Apevia X-Jupiter Type G Tower
Author: Zahn Funk
Editor: Shawn Knight
Date: 10-20-2007
Provided by: Apevia
Discuss: View Comments

Since I reviewed the Type S in the Junior case it was nice to have a look at the Type G this time. Just like with the Jr., the difference in types is in the side panel, either solid or windowed. Although the full-size X-Jupiter appears to share the same styling as the Jr. there are subtle differences. Both use the same mesh covering the front panel and have the Apevia name light up, however the X-Jupiter's door is made from aluminum rather than plastic. The finish on the X-Jupiter is a bit smoother as well, although still a semi-gloss surface it feels like a better paint job. There is a slight color difference between the door and the rest of the case; it looks like the aluminum is black whereas everything else is gunmetal. But it's hard to notice at a casual glance and even after you do pick it out it contrasts well and doesn't look bad or out of place at all.

The windowed side panel has a lockable sliding handle and is further secured by two thumbscrews in the rear. The window fits flush with the side and there are no visible attachment points (those are hidden in the chrome corner trim pieces). The 120mm side fan uses a slotted opening with a silver mesh behind it, covering the fan. The rear of the case features two more 120mm exhaust fans with a nice and open, free-flowing hole design. There is no I/O shield included however that is something that normally comes with your motherboard and since they all use different layouts it's not really a big deal. Likewise there is no power supply but there is a standard ATX style opening in the normal location at the top of the case.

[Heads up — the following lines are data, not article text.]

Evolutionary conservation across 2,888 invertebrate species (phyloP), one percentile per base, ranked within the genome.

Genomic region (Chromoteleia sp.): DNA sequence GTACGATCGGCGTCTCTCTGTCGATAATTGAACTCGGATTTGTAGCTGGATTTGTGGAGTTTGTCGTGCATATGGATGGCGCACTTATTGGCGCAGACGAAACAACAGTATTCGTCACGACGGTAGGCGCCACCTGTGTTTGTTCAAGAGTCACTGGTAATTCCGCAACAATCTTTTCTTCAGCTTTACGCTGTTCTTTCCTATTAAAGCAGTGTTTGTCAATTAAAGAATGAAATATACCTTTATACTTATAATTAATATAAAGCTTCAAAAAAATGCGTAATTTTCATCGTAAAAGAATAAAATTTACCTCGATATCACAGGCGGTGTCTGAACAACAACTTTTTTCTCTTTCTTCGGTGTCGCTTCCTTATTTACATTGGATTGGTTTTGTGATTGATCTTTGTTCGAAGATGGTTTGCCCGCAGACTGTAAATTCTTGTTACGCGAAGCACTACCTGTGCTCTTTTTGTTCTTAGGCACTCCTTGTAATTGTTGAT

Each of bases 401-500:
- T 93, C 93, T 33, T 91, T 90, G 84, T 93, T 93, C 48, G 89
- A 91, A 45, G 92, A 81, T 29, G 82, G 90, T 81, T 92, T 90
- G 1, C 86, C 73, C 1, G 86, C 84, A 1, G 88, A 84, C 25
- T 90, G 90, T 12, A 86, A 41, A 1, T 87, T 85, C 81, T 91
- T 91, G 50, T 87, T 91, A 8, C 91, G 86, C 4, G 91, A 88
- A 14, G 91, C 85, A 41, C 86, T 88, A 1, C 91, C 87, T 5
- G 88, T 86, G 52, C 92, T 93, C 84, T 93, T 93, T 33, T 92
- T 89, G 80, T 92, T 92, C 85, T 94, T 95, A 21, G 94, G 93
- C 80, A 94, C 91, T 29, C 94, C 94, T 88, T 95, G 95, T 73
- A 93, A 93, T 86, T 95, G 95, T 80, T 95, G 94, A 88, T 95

The back side of the case is featureless although you will notice the fold-out plastic feet at the bottom. These are present on both sides and can be turned either in or out, or can be removed completely if you prefer the bottom of the case to rest flat on the floor. At the front you will notice two fan controller knobs instead of just the X-Jupiter Jr's. one, as well as a similar LCD temperature display. There are two USB ports in that same area which were not present on the smaller sibling. The back side of the door is not quite as smooth as the Jr. model's, although I like the fact that this one only goes halfway down. This leaves the bottom half of the panel stationary and the openings behind the mesh that the front fan draws air through are much less restrictive. Like the Jr. model, the X-Jupiter power and reset buttons are hidden behind the door but they are made of metal here, not plastic. Likewise the clip that holds the door shut is also metal, a big improvement over the plastic clips that close the Jr's. door.

The top houses USB, Firewire and audio ports, just as the Jr. did, however on the X-Jupiter the ports are angled towards the front which should make them easier to access. Also the power and hard drive activity lights have been relocated to this same panel. Additionally there is a spot on top for a blowhole fan to be mounted, either 80mm or 120mm size, although one is not included. Along the right edge is a switch to open or shut off the opening in the panel, although even when open there would be a large amount of restriction to any exhaust fan mounted inside due to the small size of the holes.

I really prefer the shiny look of bare aluminum to the dull-gray appearance of painted steel, however I noticed quite a few marks on the outside of the X-Jupiter which appear to have come from handling during assembly. Hey Apevia, it wouldn't be a bad idea for workers to wear latex gloves, both to protect the case finish and to help protect their hands from scrapes and cuts.

Continue for a tour inside the X-Jupiter tower.

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